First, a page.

In July, Anders Breivik, an anti-immigrant, anti-Islam Christian fundamentalist bombed a government office in Oslo, Norway, and subsequently went on a shooting spree at an island youth camp, leaving 91 dead. The immediate response of the nation was an outpouring of patriotism, displays of solidarity and invocations of national ideals. But when the Prime Minister Jens Stoltenberg addressed the nation, he said that Norwegians would combat terrorism with “more democracy, greater political engagement, and a commitment to freedom of thought, so long as extreme views don’t spill over into violence.” “I think what we have seen is that there is going to be one Norway before and one Norway after July 22,” he said. “But I hope and also believe that the Norway we will see after will be more open, a more tolerant society than what we had before.” Another lawmaker said “If one man can create that much hate, you can only imagine how much love we as a togetherness can create.”[5]

There is a line in Jane Eyre that captures an important aspect of forgiveness: “Life appears to me too short to be spent in nursing animosity, or registering wrongs.” Holding on to the anger or resentment we feel toward others only diminishes our own happiness in the long run.

There is a stack of seventy seven bricks at the front of the sanctuary. This is intended not only to be part of our display of what seventy-seven looks like, but to be an invitation to spiritual practice. For many years I have been distributing bricks to small groups studying forgiveness – youth groups, adult bible studies, church school teachers-in-training. A brick is a weight; these bricks weigh five pounds each.

I have said something like: “take this brick, this five pound weight, and spend some time investing it with a burden that you carry around.”

To a high school student: Let it become the hurt you feel because of a relationship broken by a friend who betrayed you.

To a college student Let it become the loneliness you feel because you are not part of the crowd, and you are unwilling to do ‘whatever it takes’ to fit in.

To an adult: Let it become the anger you bear toward a sibling because of the way they acted when mom died, or the resentment you bear toward the co-worker with the charmed life.

People have often taken markers or crayons and written on their brick, expressing their burdens. I remember the brick of a particular teenage girl who was an extremely talented actress and very pretty – every inch of her brick was covered with tiny writing describing a boyfriend who simply wanted to use her, about a friend who was jealous of her, about another friend she was jealous of; she described broken relationships, misunderstandings, hurt feelings.

If you were holding a brick right now, what would you invest it with? What do you carry around with you?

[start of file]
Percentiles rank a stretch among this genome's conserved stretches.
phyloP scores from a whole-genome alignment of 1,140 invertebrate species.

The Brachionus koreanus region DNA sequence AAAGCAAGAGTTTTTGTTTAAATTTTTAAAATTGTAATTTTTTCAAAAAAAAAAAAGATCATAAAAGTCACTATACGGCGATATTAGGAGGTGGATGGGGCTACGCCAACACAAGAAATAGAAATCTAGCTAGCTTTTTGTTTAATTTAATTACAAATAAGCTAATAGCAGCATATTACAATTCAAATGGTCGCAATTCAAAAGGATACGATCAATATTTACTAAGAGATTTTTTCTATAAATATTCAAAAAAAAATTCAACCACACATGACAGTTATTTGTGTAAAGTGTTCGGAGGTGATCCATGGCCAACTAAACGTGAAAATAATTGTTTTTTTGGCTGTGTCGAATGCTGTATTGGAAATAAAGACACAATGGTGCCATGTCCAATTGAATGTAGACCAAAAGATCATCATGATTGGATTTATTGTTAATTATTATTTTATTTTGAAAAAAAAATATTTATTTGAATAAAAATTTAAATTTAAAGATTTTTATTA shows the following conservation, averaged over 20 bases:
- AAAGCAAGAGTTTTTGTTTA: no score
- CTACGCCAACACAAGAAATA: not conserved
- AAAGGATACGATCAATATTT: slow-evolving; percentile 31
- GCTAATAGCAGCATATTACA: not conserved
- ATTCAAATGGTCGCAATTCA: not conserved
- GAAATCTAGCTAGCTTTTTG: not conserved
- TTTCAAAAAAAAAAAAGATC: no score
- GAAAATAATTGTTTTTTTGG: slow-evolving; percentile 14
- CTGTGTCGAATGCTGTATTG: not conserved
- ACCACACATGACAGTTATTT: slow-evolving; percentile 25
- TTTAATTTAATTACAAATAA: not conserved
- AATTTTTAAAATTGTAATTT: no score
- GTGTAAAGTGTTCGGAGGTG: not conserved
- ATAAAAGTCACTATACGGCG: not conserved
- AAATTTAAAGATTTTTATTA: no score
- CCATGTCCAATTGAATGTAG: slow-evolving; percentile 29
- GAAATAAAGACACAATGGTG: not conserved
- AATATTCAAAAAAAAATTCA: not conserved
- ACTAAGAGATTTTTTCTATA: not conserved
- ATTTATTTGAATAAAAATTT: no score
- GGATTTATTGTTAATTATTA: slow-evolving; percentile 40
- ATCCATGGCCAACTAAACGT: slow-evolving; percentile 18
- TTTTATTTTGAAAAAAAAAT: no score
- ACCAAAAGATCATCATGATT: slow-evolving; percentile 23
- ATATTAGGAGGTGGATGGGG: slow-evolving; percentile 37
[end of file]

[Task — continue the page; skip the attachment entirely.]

I then ask folks to carry this brick with them everywhere they go for a week. The physical act of carrying the weight around is important. So much of what we bear we keep hidden; and we are adept at denying, or ignoring it. At our very worst we blame others because we ourselves are encumbered.

I have learned the most amazing things from people who have participated in this exercise. I had a junior high student once who carried his brick in his backpack to school every day. You’ve seen school backpacks these days – they’re huge. Students lug giant textbooks back and forth to school each day. It’s already hard to imagine how students stand up straight. Then add five pounds of useless weight. This particular student told me that he had to leave some of his books out of his backpack in order to participate in the exercise. And isn’t that what happens to us when we carry burdens around – we have to leave out some of the good, some of the important, parts of life because there is not enough room for them.

I had another student who carefully cushioned her brick with layers of cloth so that it wouldn’t bump or scratch the iPod and cell phone in her pack. How many of us carry burdens and expend energy to keep our burdens under wrap so as to keep them from affecting the rest of life?

Jesus teaching about forgiveness is at the heart of his teaching. It is at the heart of what he had to teach us about God and God’s way with us.

I invite you at the conclusion of the service to come forward, and take a brick. I invite you to carry it wherever you go, for the next ten days.  On World Peace Day (Wednesday, September, 21 at 8:00) we will have an opportunity to return the bricks and discuss our experience of carrying this burden. Then together, if we are ready, we may lay these burdens down during a service of worship.  Let us do this as a sign of our commitment to practice forgiveness as individuals and as a church.


[1] Feasting on the Word: Preaching the Common Lectionary. Year A, Volume 4.

[2] Eric Law. From his blog, . See his Finding Intimacy in a World of Fear, written in the context of 9/11 and the Katrina hurricane.

[3] Joseph Stiglitz and Linda J. Bilmes, The Three Trillion Dollar War: The True Cost of the Iraq Conflict. Norton and Norton, 2008. (This book is already three years old!)